Kiki shuffled through a horde of felines to the front door and knocked, twice, before someone answered.
A couple of cats and an old man answered, not so old that he was decrepit, but old enough to be her father. “Can I help you,” he offered.
“My car broke down. Can I use your phone please?” Several cats rubbed against her legs and mewed softly.
“I’m sorry, honey,” the old man offered. “I don’t have a phone. No one calls and I don’t call anyone. Seemed a waste to pay for it every month.”
“Oh.” She gently kicked at the brood at her feet. She felt her allergies coming on already and she had left her medicine in the car’s glove box. “Could I get a drink of water then, and I’ll get out of your hair.”
The old man patted the bald spot on top of his head. “Don’t worry about that honey.” He smiled and Kiki couldn’t help but feign a smile back. “Come on in. We’d love the company.” He took her gently by the arm and took a step back in the door.
Kiki held back but walked into the small house. The cats followed her in and the old man closed the door behind them. Her nose started to itch but she put her finger under and stifled the sneeze that she knew would probably come anyway.
“Would you like a cookie,” the old man said. He shuffled through the cats, which moved like a living carpet around his feet, on his way to the tiny galley kitchen.
“Oh, no thank you.”
“They are store-bought but very tasty,” he said. He took a plate of crème filled cookies from the counter and held them in front of her. Wisps of fur lay scattered on the tops of the chocolate wafers as he picked one up and took a bite from it. He chewed noisily as he offered the plate to her.
“No, thank you,” Kiki said and held her hand in front of her.
“I just love these things,” he said and took another one before he put the plate back on the counter. “Let me get you your water.”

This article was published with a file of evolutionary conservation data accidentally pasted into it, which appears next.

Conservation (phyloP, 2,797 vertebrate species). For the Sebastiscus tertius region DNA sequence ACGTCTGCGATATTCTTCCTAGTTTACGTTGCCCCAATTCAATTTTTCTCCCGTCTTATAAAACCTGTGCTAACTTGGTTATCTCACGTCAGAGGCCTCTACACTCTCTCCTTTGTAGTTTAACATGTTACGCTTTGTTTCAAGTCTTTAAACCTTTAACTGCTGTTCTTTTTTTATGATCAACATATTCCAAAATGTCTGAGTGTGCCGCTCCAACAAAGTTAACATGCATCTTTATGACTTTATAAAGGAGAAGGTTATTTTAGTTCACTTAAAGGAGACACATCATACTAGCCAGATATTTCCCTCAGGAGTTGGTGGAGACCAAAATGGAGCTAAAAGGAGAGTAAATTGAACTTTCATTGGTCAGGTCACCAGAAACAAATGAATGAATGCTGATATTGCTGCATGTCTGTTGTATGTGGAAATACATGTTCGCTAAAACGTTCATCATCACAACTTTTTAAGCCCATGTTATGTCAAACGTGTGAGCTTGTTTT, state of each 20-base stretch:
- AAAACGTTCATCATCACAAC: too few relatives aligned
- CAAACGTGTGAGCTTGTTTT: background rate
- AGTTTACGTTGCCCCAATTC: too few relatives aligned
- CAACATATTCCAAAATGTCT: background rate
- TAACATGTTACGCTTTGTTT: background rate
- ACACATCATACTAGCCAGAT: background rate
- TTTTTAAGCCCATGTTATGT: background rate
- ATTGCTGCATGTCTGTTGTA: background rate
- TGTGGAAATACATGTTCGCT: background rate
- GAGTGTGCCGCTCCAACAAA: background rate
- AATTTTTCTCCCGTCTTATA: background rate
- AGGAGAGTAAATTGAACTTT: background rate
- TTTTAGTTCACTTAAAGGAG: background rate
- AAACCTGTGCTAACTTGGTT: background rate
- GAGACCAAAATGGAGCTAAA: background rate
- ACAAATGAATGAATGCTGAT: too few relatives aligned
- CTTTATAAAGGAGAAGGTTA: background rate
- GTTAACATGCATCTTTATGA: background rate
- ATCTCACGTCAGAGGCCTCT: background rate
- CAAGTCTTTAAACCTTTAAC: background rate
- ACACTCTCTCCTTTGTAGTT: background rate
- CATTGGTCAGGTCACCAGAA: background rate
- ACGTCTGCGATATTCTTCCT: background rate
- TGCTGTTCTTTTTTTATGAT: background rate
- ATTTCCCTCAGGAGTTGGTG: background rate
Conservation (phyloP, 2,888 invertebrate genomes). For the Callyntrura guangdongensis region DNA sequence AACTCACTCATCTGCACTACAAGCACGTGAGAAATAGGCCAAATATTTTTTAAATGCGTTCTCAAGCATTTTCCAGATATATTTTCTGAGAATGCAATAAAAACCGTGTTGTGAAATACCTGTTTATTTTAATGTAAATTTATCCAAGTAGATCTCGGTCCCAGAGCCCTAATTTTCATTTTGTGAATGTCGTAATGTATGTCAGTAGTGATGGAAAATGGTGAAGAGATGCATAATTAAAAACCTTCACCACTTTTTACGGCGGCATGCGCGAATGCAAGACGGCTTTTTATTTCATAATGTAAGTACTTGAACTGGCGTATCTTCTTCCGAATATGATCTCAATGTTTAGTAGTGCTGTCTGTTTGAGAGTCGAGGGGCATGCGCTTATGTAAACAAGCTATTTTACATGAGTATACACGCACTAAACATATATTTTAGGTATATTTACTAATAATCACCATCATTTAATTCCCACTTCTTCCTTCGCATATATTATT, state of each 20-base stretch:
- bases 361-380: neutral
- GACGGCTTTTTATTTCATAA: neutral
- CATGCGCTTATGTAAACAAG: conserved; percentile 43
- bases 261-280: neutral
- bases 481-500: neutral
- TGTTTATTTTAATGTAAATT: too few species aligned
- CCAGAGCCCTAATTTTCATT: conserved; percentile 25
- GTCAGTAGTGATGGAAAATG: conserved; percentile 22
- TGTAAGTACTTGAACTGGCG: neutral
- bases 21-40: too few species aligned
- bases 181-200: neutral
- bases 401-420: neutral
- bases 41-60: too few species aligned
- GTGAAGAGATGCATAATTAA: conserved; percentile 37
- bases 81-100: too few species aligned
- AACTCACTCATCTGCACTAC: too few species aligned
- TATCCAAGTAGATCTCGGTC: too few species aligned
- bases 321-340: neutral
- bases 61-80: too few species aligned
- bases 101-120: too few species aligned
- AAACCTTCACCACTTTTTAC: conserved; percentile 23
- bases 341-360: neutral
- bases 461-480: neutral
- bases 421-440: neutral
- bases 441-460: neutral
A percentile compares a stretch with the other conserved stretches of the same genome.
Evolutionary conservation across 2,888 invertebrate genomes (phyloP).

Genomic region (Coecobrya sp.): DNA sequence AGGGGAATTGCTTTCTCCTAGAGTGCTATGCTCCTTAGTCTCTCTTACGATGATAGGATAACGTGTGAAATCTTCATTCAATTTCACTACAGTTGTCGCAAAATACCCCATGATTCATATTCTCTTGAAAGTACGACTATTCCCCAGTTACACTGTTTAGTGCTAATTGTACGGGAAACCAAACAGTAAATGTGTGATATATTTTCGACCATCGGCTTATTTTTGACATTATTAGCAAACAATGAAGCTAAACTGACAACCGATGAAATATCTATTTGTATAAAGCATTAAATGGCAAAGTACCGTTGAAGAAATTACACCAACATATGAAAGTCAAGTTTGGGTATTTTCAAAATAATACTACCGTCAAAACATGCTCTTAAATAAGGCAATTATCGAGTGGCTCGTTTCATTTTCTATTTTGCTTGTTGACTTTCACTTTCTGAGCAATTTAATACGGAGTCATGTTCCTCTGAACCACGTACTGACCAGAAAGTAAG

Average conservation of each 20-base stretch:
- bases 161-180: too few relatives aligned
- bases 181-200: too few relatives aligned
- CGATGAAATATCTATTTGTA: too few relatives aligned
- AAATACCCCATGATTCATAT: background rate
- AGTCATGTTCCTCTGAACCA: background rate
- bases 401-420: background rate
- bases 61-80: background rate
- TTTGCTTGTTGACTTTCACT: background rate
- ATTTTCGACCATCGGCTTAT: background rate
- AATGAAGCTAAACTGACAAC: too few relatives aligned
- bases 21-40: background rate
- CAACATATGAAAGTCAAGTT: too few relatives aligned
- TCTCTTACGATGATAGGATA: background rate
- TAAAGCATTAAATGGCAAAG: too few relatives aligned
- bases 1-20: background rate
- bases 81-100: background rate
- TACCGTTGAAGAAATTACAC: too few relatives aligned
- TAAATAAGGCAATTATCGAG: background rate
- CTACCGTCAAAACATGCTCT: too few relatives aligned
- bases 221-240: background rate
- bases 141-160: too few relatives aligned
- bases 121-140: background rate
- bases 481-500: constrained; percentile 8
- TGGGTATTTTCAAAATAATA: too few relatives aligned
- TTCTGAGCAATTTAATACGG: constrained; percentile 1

He took a glass from the sink and blew on it. Black fur went airborne and moist chocolate wafer bits landed on the surface. He wiped it clean on the tail of his shirt.
Kiki took a step back. “That’s okay,” she said. “I’m not really that thirsty.” She started to back out of the kitchen. The cats crowded around her feet. They rubbed their bodies across her legs and jumped on chairs in front of her to get a touch of her hands as she passed by them. “How far is it to the nearest town?”
Kiki didn’t think that it was that odd a question at all and certainly not entertaining. “I just want to get my car fixed.”
“So I can get home.”
She grasped for the screen door. “No. This is not home.”
“It should be,” the old man offered. He drew closer as Kiki fumbled with the handle on the screen door.
“Come on,” she cried out, rattling the door on the hinges. The cats seemed to pull at her feet and drag her further from the door. She grasped the handle but all she could hold on to was the air between her fingers.
“Why would you want to leave. I have more cookies if you would like some.”
“I don’t want your cookies. I don’t like cats. I just want to go home.”
The old man put a withered hand on her shoulder. He looked at her with pale unblinking eyes. “I would really hate for anything to happen to you on your way out. It would be a shame. I mean, you only have one life. You could have nine.”
Jamie Eyberg is a full-time father and a part-time writer, although in the past he has been a preschool teacher, a pool hall manager and a carpenter. You can keep up with him at his blog, http://acontinuityofparks.blogspot.com/. He'd love to have you stop by for a visit and maybe have a cookie.